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Image of an escalator going towards the light

This post is part of the Xamarin Month, which is about community and love. Looking after a nice UI and User Experience is one way how a product team or developer can show love to its user. So let focus on a small detail which always makes me smile when done right 🙂

Xamarin Forms apps have a reputation for taking their time to load. While quicker loading times are always preferred and are an excellent place to start. Sometimes there is no way around letting the user wait, while a background process is doing it's best to do its task. However, there is an alternative to speed: Distraction. Distraction is what Airplanes do with their onboard entertainment, and it is what some apps like Twitter do on startup with an animated logo. Since Xamarin Apps fall into the latter category, let's see how we can improve our startup experience with some fancy animated Xamarin Hexagon.

However, before we get started with the animation part, I'm afraid we have to take a quick look into one of our platform projects - into the Android project that is.

The empty feeling when starting Xamarin.Forms on Android

Have you ever wondered why the startup screen experience of your Xamarin app on Android differs from iOS or UWP? While we are greeted instantly with a logo when starting up our Xamarin.iOS app, when starting the same app on Android, a blank screen stares at us. Why is that so?

Screenshot_1550416214

Just point it out: this is not the fault of Xamarin Forms, it is more a difference in the two platforms. While iOS forces you to provide a startup storyboard (a single view), there is no such thing under Android. At least that may seem so at first. However, from where is this blank screen? You probably already know that the starting point of a Xamarin.Forms app on Android is the MainActivity.cs or to be more precise that one activity which has the following attribute set:

[Activity( ... Theme = "@style/MainTheme", MainLauncher = true, ... ]
public class MainActivity : global::Xamarin.Forms.Platform.Android.FormsAppCompatActivity
{
	// ...
}

One attribute that is getting set is the theme. This theme is where Android "draws it's inspiration" for the splash screen. We can find it defined under Resources\values\styles.xml. Now to replicate the startup image, we first have to define a layout in Resources\drawables\splash_screen.xml along the following lines:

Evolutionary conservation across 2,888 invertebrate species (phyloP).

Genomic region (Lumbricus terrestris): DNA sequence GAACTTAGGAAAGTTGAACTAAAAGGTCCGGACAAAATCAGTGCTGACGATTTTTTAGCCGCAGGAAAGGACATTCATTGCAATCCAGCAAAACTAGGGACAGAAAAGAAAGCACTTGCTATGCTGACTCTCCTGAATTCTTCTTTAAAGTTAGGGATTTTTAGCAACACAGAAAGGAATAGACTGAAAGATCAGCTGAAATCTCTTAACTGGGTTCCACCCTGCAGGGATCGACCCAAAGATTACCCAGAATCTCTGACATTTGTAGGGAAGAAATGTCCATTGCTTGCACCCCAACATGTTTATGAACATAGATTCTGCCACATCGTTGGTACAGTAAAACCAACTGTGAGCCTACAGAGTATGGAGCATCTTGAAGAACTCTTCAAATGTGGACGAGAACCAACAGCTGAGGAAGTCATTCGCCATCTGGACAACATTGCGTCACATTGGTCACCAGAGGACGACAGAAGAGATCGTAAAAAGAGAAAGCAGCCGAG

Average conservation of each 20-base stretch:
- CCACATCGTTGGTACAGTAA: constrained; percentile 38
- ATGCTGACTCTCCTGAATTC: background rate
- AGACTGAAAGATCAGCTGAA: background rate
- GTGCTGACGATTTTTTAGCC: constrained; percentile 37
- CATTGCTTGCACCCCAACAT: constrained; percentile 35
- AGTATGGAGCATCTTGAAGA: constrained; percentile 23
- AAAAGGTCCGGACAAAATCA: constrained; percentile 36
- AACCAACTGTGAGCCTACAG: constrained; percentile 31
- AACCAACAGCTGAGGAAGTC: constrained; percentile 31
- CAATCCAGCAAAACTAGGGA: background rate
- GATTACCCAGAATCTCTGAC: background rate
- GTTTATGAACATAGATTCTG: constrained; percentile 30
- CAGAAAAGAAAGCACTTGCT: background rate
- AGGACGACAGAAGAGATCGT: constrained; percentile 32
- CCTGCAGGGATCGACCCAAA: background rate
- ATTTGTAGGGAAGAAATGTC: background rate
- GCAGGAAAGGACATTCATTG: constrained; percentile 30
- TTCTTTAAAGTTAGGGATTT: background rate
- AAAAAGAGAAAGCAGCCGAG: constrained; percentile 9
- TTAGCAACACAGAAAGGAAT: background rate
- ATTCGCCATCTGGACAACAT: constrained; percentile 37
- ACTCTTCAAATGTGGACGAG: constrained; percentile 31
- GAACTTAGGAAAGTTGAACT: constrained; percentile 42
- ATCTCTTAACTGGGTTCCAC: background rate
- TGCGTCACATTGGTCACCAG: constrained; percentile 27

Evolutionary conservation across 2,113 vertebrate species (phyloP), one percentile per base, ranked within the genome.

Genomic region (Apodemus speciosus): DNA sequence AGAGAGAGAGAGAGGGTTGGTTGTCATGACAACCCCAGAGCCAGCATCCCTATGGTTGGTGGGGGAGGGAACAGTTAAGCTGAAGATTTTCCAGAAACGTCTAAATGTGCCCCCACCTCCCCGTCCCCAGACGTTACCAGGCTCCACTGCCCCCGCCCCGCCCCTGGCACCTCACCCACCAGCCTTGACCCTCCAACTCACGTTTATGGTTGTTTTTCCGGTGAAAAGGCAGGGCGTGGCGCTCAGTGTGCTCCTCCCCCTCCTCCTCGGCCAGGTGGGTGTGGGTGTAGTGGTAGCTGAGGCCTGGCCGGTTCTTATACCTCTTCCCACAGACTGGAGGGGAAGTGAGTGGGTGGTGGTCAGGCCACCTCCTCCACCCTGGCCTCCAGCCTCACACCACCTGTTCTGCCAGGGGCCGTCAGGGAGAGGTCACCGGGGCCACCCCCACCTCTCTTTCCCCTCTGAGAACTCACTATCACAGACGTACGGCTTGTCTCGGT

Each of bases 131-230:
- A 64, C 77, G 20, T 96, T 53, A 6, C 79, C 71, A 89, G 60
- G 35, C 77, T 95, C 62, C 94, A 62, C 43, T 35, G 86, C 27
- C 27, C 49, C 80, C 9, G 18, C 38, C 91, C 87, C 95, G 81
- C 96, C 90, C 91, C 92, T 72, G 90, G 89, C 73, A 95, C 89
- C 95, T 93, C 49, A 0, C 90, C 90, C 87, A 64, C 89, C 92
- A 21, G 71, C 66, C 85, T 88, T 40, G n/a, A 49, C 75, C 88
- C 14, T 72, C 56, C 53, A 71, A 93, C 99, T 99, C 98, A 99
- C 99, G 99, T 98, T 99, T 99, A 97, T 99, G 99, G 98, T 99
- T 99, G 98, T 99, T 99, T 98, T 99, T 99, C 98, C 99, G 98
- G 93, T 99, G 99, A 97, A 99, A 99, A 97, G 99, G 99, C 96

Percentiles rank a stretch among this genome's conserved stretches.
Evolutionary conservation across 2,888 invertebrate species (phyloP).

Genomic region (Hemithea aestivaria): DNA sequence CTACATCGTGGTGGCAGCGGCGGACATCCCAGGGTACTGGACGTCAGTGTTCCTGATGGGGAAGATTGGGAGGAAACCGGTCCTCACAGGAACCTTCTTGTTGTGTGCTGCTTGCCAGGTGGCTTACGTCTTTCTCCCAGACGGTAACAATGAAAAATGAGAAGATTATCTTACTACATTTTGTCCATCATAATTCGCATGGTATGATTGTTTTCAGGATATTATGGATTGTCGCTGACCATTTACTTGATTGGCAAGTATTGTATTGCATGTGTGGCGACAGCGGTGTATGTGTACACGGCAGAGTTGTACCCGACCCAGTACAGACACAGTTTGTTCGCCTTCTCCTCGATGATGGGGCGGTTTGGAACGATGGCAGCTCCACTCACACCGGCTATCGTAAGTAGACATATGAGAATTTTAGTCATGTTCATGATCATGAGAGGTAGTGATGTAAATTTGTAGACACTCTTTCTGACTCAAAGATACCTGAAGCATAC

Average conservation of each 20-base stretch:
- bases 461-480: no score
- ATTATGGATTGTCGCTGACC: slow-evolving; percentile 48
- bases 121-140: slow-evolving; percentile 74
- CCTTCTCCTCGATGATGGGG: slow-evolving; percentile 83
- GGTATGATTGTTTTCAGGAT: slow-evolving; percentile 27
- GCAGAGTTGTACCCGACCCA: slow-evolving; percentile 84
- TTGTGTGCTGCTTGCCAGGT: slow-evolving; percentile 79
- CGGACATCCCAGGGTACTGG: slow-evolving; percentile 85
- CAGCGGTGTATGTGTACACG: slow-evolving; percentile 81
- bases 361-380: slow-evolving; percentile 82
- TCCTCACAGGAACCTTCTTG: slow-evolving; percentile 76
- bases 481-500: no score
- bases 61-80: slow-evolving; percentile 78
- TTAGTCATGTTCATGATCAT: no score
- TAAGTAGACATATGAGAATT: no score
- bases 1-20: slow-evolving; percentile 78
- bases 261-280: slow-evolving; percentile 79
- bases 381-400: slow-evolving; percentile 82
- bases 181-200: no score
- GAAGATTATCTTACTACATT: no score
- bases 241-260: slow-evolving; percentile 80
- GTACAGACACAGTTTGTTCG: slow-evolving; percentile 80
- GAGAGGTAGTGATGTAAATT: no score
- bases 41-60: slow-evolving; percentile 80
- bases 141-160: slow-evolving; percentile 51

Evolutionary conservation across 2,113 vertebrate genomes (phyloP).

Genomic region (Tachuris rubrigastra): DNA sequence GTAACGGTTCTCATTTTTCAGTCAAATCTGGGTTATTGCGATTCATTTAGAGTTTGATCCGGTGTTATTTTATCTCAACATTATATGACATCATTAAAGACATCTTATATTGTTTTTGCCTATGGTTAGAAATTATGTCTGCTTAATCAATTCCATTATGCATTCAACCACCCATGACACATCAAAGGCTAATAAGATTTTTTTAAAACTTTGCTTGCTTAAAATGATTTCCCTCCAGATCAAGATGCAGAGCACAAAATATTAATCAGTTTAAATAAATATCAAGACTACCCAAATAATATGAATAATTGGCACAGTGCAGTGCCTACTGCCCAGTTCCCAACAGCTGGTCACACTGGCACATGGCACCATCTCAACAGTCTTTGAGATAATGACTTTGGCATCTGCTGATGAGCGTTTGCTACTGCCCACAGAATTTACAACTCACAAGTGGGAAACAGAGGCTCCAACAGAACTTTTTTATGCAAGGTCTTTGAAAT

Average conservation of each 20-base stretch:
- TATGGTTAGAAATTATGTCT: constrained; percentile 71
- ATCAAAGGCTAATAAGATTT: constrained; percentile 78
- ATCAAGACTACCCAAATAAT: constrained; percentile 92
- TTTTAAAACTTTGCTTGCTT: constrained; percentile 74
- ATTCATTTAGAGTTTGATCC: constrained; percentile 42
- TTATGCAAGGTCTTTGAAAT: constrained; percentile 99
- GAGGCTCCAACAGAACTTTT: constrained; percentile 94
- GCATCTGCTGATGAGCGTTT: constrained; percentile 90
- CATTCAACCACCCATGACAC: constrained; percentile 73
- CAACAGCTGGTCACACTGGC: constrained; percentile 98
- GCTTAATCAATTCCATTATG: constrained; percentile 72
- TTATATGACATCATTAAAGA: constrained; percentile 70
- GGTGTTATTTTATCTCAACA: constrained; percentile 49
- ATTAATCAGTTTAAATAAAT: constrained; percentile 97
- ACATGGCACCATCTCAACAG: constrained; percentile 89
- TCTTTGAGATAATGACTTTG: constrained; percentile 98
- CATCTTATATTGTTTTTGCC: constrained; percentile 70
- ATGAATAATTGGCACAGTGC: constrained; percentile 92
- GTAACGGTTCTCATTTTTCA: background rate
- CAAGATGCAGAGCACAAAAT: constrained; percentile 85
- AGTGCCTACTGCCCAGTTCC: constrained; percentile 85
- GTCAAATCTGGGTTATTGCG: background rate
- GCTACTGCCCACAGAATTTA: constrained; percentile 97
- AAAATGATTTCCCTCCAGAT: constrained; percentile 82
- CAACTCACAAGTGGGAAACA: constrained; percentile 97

<?xml version="1.0" encoding="utf-8"?>
<layer-list xmlns:android="http://schemas.android.com/apk/res/android">
  <item>
    <color android:color="@color/colorPrimary"/>
  </item>
  <item>
    <bitmap
        android:src="@drawable/SplashScreen"
        android:tileMode="disabled"
        android:gravity="center" />
  </item>
</layer-list>

Now we can modify styles.xml by adding new style with the following lines:

<?xml version="1.0" encoding="utf-8" ?>
<resources>

  <!-- ... -->

  <style name="SplashTheme" parent ="Theme.AppCompat.Light.NoActionBar">
    <item name="android:windowBackground">@drawable/splash_screen</item>
    <item name="android:windowNoTitle">true</item>
    <item name="android:windowFullscreen">true</item>
  </style>
</resources>

Starting the app and we see the Xamarin logo while starting up. Unfortunately, it does not go away when we get to our Hello World page in Xamarin Forms. The reason being that we have overwritten the default style which is also used by our Xamarin.Forms app. However, we can fix this by adding an activity solely to display this new style, once the new SplashActivity.cs is rendered we switch over to the current MainActivity.cs. The MainActivity.cs uses the original style and starts the Xamarin.Forms part of our app.